This is Part 2 in a series of five articles highlighting the why and how of core development. We’ll explore the concept, its role in the golf swing, and provide examples of exercises to develop each aspect.
Anti-Extension – Part 1
Anti-Lateral Flexion – Part 2
Anti-Rotation – Part 3
Rotational Power – Part 4
Miscellaneous Core Techniques - Part 5
Anti-lateral flexion is your ability to resist bending to the side. As discussed in Part 1, understanding the entire core system is important. In this case, the lateral subsystem plays a major role in anti-lateral flexion. The lateral subsystem functions as the primary subsystem for frontal plane stabilization.
When the ability to resist lateral flexion is improved, golfers see a variety of benefits. Most importantly, golfers are more stable. As a golfer transitions to and finishes his or her swing on the lead leg, the lateral subsystem creates stability. This can help avoid sliding.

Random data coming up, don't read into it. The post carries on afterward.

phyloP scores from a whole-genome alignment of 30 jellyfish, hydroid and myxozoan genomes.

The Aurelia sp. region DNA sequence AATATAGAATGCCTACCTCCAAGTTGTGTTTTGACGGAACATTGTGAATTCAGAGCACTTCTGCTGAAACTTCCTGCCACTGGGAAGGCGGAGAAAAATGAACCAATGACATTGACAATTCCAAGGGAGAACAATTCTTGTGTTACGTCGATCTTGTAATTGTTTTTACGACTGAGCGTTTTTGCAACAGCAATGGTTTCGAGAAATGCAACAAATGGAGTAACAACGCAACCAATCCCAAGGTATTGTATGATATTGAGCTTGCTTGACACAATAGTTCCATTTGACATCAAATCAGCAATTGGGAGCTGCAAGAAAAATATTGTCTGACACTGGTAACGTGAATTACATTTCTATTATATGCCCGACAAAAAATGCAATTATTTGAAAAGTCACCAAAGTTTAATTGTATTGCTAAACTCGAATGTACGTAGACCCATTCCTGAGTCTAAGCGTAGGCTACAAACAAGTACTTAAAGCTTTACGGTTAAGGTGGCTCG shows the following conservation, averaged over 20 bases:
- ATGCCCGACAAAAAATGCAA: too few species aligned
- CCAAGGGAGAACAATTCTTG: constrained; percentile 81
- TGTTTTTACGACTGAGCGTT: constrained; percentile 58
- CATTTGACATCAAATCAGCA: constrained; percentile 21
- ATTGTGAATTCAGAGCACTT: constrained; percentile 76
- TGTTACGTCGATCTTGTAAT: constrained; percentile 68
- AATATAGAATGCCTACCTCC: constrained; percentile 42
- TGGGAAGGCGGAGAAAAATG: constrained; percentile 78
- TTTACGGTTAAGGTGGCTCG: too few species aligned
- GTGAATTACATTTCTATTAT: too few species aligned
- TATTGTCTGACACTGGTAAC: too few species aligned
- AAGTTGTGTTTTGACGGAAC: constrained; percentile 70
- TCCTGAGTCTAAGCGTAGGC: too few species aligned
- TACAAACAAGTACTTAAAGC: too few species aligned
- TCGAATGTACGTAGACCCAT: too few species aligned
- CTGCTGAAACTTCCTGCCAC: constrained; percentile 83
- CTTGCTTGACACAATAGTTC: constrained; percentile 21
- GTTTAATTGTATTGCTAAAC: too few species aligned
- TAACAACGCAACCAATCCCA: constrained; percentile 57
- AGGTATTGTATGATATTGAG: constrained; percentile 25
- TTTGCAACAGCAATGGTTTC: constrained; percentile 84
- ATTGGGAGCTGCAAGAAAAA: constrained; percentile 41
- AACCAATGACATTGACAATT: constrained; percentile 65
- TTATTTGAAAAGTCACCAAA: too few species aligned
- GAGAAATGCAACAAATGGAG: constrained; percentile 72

When a golfer can pivot and post on a stable lead leg, this provides a platform for the upper body to accelerate off of resulting in power. While changing directions from your backswing into your downswing, your weight is shifted laterally onto the lead leg. Resisting lateral flexion at the transition maximizes your power. The same concept holds true for athletes changing directions when cutting (i.e. basketball players). The quickest athletes are able to avoid shoulder sway and instead keep a straight line of power from the foot pushing off, through the leg and up the torso. Third, anti-lateral flexion improves hip mobility.
Here are some examples of anti-lateral flexion exercises.
Side Plank Progressions
Anti-Lateral Flexion Overhead Pallof Press
Loaded Carry Progressions